Luxury Coach & Transportation

September 2018

Magazine for the professional limousine, charter and tour industry.

Issue link:

Contents of this Issue


Page 28 of 83

LUXURY COACH & TRANSPORTATION SEPTEMBER 2018 27 writers have seen enough claims from people who have fallen down while dancing in party buses, other injuries, and even deaths, that they want to minimize any further payouts. Insur- ance companies don't like the term party bus. Gonzales says Aries Charter has always referred to them as limo buses instead of a party bus. Minimizing Limo Bus Risks & Liability Perhaps having a guard on the bus will minimize some risk by maintaining orderly control. Gonzales says it may be the trend of the future. Installing camera systems might be a deterrent to bad behavior or perhaps provide needed defense documentation for a lawsuit. Cameras are required by the Chicago ordinance and have very specific re- quirements for the type, angles, and storage of recorded footage. "Training is the key to minimizing the risk," Gon- zales says. What Went Wrong In Chicago? A number of meetings were held be- ginning in September 2016 with input solicited from ILA members. e origi- nal ordinance was aimed specifically at "party buses" but the language was changed to say "charter buses." e ILA specifically asked if they could hire their own employees who either had a guard card license or employees would be trained and licensed. at was disallowed and third party secu- rity companies must be used. Chang- ing the wording of the ordinance from party bus to charter bus became an umbrella for enforcing the law on ev- erything from a 15-passenger shuttle bus to a 57-passenger coach, DiBiasi says. Gonzales adds, "is ordinance now includes tourism, high school kids, and little old ladies where having a guard on the bus is not appropriate or necessary." ey say it only takes one bad apple to spoil the bunch, and most party bus operators who have been cited or in- volved in shootings and other problems are running illegally without a license. "ey don't have the knowledge or man- power to train chauffeurs to deal with passenger issues," Gonzales says. "It's not a horrible idea (the ordi- nance) but it was implemented poorly." e ILA continues to lead its campaign to modify the laws. — to have a phone and be able to call for police help. It seems logical the chauf- feur could do the same thing or essen- tially anyone with a cell phone. Gonza- les says, "Having a guard on the bus is extremely impractical," and cited the customer relationship problems it cre- ates when passengers are told they have to pay an additional fee for a guard. It should be noted buses entering Chicago that hold Federal DOT Authority are exempt from the law because local law does not supersede a vehicle operating under federal law. Insurance Matters A Lot Gary Smith, owner of Limousine Scene in Bakersfield, Calif., learned insurance companies troll the websites of their insured operators specifically looking for party bus offerings. If they find you offer a party bus, they may not renew you as was the case for Smith. Smith's longtime insurance agent, Carol Bean, searched for a carrier but was unable to find anyone willing to accept a party bus despite a clean record. Mark Freeark, an agent with the popular industry vendor Transporta- tion Insurance Brokers, says under- Both DiBiasi and Gonzales shared sen- timents of security companies gouging operators because they know they can. is includes imposing four-hour mini- mums. DiBiasi says security companies came out of the woodwork trying to get an invite to speak at an ILA meeting and cash in. e guards themselves pose a new problem. Gonzales cites the logistics of getting the guard onboard for the run and getting the group to give up a seat for a complete stranger to ride with the group. DiBiasi says guards show up armed when they are not supposed to have weapons on the bus. "ey don't dress right, they ask for bikes to be carried along. ey are not profes- sional, and yet they need them to be in the vehicle but they don't fit in based on their attire." How Effective Is A Security Guard Aboard A Party Bus? DiBiasi wonders how effective they are since they are not allowed to carry weapons but yet one reason for having them is because of passengers becom- ing involved in shootings. In an oddity, the security guard's main function is PHOTO/ILLUSTRATION: KEVIN HAEGELE, LCT ART DIRECTOR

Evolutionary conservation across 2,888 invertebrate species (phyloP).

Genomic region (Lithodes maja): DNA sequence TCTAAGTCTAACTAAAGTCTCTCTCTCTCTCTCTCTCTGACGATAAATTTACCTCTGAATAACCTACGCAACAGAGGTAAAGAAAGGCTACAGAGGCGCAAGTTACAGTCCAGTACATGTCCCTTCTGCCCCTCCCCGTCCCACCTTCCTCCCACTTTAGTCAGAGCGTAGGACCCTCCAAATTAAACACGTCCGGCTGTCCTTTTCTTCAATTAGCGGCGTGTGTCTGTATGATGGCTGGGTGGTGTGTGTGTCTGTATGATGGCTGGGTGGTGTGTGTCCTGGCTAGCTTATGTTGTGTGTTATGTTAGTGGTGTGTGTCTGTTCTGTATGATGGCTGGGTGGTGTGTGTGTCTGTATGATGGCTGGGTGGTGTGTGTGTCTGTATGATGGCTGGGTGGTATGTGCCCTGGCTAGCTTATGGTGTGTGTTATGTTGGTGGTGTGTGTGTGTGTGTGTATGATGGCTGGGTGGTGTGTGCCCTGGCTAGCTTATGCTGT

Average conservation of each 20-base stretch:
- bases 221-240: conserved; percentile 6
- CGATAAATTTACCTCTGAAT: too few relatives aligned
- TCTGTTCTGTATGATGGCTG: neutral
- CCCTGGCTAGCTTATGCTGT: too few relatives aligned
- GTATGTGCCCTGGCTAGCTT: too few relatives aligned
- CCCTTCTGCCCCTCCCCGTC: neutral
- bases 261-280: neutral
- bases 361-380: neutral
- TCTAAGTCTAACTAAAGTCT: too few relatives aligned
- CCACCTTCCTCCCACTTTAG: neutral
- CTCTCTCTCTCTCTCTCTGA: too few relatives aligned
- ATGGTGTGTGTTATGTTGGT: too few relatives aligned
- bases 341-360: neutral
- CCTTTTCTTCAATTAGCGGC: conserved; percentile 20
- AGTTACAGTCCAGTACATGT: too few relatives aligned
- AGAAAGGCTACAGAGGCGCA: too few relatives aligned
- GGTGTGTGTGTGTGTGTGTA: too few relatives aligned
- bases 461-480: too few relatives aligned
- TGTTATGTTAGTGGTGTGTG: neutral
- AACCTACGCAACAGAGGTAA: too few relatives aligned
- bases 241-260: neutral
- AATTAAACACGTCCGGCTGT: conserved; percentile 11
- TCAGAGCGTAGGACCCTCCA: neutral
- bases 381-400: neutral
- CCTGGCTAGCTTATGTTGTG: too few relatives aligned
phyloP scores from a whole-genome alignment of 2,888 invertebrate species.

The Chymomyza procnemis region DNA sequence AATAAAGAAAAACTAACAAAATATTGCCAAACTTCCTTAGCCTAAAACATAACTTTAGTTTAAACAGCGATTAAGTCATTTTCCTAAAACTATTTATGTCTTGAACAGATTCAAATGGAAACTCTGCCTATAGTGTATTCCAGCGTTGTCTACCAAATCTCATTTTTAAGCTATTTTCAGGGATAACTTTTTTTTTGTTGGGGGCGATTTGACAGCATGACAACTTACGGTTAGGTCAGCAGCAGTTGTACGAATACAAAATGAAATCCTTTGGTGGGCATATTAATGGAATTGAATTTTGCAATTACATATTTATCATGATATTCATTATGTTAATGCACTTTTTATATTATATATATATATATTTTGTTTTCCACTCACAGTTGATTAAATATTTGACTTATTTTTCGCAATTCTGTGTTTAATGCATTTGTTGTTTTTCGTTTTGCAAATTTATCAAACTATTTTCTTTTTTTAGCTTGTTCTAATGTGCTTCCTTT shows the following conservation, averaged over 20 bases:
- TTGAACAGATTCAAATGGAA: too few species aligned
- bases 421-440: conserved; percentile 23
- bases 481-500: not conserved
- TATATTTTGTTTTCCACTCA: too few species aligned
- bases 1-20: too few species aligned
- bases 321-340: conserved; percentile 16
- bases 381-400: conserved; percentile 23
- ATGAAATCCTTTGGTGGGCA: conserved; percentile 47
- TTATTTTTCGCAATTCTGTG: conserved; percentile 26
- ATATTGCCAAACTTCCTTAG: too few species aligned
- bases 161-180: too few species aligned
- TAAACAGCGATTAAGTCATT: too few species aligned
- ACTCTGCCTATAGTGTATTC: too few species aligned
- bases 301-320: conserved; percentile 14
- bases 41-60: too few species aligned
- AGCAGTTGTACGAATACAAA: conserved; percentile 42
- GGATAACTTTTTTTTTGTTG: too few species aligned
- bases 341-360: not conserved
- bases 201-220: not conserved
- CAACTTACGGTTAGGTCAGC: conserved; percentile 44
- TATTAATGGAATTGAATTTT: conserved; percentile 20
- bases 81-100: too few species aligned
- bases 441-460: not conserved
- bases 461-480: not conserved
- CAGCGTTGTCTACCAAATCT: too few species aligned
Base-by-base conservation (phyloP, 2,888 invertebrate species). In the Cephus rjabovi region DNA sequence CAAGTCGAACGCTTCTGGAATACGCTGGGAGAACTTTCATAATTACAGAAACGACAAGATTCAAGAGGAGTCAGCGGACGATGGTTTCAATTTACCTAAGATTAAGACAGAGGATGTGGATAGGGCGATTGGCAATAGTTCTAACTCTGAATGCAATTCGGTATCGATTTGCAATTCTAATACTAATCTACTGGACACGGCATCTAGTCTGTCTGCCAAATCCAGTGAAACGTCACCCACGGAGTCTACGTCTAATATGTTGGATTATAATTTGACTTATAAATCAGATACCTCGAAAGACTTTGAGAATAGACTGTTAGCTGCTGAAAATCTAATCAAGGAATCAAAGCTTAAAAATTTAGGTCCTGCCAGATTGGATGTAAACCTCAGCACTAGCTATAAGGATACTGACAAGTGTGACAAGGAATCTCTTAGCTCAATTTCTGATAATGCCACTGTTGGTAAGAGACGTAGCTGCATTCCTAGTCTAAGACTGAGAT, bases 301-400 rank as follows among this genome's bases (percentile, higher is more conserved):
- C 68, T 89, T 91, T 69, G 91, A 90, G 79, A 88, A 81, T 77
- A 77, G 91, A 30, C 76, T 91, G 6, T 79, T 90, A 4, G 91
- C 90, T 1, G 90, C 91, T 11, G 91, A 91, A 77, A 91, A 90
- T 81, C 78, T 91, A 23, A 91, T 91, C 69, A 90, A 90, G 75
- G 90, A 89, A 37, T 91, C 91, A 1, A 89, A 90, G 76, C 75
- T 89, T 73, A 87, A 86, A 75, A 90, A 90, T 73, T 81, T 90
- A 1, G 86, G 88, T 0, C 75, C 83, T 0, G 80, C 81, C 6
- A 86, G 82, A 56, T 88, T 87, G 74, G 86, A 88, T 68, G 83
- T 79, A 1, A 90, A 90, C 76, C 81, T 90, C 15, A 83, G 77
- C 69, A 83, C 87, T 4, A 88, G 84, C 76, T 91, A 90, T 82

Articles in this issue

Links on this page

Archives of this issue

view archives of Luxury Coach & Transportation - September 2018